Longest-Serving Texas Ranger a VFW Member

Joe W. Haralson reflects on his tenured career under the Texas Department of Public Safety — where he has worked in various capacities since his return from the Vietnam War

Joe W. Haralson is the longest-serving Texas Ranger, but the significance of that accolade doesn’t resonate with the Vietnam War veteran.

“All that means is I was born before the rest of them,” said Haralson, a member of VFW Post 8248 in La Marque, Texas.

Haralson joined the Rangers in June 1981 after a decade-long stint with the Texas Department of Public Safety’s (DPS) highway patrol and motor vehicle theft divisions. Prior to that, he served two deployments in Vietnam (1969 and 1970), spending 13 months in country, first with the 1st Bn., 26th Inf., 1st Inf. Div., and later with the Americal Division’s 4th Bn., 21st Inf., 11th Light Inf. Bde., as an Army infantryman. His journey with DPS began within one year of returning stateside.

Six members of the Texas State Patrol prepare for Hurricane Harvey relief efforts
Joe W. Haralson (third from left) works in 2017 with the Texas State Patrol during Hurricane Harvey relief efforts in and around Houston. Haralson is a member of VFW Post 8248 in La Marque, Texas, and currently the longest-serving Texas Ranger.
“I saw those patrol cars, and I admired them,” Haralson said, “and while that was fresh on my mind, there was a public service announcement on television, saying they were accepting applications.”

Though Haralson said he doesn’t know if his time in Vietnam directed his career path, he believes it gave him a “more clear understanding” of what’s important in life.

From Patrolman to (Recon) Ranger
After serving as a highway patrolman, Haralson transitioned to a role with the Texas Rangers, a division under the Texas DPS — a position he still holds today. 

While he said there is not a “more important job” in DPS than patrolling the state’s highways, he said his move to the Rangers led to specialized training in various “criminal investigative disciplines,” including evaluating crime scenes and interviewing techniques.

The tenets of responsibility, dedication and loyalty to his fellow soldiers that he gained from his time in Vietnam transferred not only to his public safety career, but, he said, everyday life.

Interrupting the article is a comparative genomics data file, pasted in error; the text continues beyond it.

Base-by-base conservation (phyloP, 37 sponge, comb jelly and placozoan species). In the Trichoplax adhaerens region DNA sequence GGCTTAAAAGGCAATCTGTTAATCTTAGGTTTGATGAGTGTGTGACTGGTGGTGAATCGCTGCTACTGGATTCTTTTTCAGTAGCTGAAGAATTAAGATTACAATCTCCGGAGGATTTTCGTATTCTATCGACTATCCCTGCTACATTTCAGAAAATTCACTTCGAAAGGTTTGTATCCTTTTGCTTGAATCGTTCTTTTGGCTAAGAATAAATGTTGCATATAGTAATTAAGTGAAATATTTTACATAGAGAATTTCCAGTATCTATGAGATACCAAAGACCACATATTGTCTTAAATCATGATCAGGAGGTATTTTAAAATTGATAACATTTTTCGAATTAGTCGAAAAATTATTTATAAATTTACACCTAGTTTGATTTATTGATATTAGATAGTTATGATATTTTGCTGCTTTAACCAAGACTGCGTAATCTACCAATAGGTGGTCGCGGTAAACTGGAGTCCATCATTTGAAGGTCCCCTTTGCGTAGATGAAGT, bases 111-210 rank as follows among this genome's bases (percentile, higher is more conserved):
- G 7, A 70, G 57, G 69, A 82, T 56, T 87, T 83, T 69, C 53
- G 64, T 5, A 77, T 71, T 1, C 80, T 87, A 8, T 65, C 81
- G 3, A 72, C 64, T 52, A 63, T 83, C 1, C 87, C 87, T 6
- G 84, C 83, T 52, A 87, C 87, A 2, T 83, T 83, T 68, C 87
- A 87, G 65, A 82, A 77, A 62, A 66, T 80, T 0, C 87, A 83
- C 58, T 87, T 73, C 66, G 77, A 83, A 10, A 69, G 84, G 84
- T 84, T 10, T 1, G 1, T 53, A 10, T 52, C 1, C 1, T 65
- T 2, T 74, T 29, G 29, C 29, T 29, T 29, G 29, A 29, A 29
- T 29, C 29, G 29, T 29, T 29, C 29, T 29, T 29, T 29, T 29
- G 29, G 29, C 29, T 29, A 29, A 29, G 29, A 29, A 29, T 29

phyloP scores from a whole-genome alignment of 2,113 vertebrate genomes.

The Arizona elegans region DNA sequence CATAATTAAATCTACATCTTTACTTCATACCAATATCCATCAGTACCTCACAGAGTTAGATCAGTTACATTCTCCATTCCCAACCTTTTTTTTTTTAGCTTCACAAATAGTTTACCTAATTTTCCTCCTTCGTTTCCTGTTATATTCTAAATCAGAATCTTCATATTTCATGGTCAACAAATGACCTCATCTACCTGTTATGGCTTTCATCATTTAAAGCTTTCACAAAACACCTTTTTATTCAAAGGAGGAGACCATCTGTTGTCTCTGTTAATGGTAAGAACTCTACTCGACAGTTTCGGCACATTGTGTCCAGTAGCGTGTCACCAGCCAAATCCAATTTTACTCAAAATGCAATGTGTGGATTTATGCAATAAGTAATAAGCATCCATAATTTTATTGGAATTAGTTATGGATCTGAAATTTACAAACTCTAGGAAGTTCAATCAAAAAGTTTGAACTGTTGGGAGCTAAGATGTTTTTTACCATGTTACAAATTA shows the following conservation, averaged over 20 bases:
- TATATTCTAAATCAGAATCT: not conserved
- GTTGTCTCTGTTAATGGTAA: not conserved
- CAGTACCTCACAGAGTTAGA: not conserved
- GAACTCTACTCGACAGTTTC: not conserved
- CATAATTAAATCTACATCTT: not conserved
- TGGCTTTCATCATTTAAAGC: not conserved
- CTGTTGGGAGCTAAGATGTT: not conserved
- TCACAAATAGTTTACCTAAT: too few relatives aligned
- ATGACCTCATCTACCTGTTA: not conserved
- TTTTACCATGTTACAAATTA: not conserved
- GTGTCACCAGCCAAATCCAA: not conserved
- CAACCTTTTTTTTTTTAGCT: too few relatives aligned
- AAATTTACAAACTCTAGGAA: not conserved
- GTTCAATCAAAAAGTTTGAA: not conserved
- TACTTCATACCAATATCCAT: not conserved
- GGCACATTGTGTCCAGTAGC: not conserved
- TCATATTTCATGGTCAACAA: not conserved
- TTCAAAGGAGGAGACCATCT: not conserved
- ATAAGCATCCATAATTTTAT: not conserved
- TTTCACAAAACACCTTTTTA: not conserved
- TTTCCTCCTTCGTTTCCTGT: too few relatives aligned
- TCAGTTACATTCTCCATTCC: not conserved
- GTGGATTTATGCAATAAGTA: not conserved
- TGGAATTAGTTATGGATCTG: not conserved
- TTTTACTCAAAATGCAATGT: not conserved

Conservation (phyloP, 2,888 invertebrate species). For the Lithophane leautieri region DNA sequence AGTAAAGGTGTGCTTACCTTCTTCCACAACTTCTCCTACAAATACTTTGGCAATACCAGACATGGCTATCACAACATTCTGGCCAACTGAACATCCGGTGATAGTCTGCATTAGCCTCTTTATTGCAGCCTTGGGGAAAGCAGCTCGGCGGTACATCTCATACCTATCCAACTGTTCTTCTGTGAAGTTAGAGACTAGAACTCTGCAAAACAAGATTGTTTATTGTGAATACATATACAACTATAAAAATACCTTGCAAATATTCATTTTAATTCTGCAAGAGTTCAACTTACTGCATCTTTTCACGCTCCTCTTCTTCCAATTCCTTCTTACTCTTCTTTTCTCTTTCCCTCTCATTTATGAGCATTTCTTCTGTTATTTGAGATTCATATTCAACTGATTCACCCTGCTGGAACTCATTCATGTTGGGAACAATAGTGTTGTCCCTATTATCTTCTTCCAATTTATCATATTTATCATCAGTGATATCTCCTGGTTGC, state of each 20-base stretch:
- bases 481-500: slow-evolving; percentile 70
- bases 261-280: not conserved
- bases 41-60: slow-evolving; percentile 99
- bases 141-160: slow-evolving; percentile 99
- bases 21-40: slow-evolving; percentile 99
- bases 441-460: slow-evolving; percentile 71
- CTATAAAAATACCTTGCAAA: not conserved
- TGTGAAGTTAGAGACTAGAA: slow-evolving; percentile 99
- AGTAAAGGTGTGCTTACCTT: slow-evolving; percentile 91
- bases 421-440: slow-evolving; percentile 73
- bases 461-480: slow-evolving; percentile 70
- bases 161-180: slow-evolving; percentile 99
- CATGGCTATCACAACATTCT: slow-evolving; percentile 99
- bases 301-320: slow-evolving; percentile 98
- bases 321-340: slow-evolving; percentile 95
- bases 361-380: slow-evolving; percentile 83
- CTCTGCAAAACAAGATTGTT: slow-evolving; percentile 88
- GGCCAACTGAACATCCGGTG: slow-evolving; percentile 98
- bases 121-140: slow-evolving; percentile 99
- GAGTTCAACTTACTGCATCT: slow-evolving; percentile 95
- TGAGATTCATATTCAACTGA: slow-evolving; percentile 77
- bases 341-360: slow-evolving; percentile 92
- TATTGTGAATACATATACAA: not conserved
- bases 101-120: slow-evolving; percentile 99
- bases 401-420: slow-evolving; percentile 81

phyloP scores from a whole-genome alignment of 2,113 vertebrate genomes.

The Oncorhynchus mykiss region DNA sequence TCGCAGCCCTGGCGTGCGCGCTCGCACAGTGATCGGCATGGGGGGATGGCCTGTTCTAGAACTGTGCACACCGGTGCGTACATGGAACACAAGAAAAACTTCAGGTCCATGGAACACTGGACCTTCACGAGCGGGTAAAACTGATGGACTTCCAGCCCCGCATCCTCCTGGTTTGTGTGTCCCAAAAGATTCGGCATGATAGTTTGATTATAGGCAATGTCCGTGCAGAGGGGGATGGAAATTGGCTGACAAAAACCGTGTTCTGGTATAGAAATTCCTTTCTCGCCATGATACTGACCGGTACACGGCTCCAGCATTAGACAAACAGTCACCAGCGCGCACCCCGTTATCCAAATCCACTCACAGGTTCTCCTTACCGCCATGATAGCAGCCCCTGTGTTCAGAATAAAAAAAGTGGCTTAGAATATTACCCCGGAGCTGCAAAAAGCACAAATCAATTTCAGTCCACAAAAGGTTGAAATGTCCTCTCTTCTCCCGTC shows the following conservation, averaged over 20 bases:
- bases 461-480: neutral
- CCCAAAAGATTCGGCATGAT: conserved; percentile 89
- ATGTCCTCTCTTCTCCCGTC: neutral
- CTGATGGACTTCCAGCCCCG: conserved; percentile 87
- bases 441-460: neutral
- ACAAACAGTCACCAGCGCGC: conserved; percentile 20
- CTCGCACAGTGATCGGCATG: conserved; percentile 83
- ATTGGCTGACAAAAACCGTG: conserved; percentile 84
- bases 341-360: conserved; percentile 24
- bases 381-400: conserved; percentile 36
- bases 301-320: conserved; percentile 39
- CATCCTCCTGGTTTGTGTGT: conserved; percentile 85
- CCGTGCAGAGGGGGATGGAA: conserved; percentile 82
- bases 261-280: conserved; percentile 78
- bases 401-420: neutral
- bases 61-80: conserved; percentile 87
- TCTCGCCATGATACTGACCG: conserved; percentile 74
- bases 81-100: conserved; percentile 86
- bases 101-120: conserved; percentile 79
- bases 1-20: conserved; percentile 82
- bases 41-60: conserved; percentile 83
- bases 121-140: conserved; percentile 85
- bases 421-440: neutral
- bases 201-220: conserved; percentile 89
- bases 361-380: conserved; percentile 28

“You depend on them, they depend on you,” Haralson said. “I think that’s probably the lesson that I learned.”

The Vietnam War veteran also was a founding member of the Ranger Reconnaissance Team, a division of Texas Rangers that formed in 2009.

“Border security is a big deal in the United States right now, especially in Texas, and all states [that] have an international border,” Haralson said. “Several years ago, the Department of Public Safety created this Ranger Recon team and got some additional training and went to the border. And working with our Border Patrol partners down there, we spent time trying to intercept not aliens as much as smugglers — smuggling illegal narcotics and illegal contraband up here.”

Haralson worked on that team from its inception until last year. He also handled cases ranging from theft and assault to homicide. 

“Everything is important to the victim,” Haralson said. “I don’t know one particular case that stands out. Everything that we do, you [have to] keep your mind wrapped up and around the fact that everything is important to somebody.”

Over the years, the biggest change he has seen within the Rangers relates to science and technology, specifically DNA identification and the Automated Fingerprint Identification System (AFIS). Through it all, he has taken to heart that he can “defend those who cannot defend themselves” in his role as a Texas Ranger.

“The focus of any policeman is to arrest defendants, bring them to trial and have a successful prosecution, and that is what I enjoy most, having successful prosecutions,” Haralson said.

This article is featured in the November/December 2019 issue of VFW magazine, and was written by Kari Williams, associate editor for VFW magazine.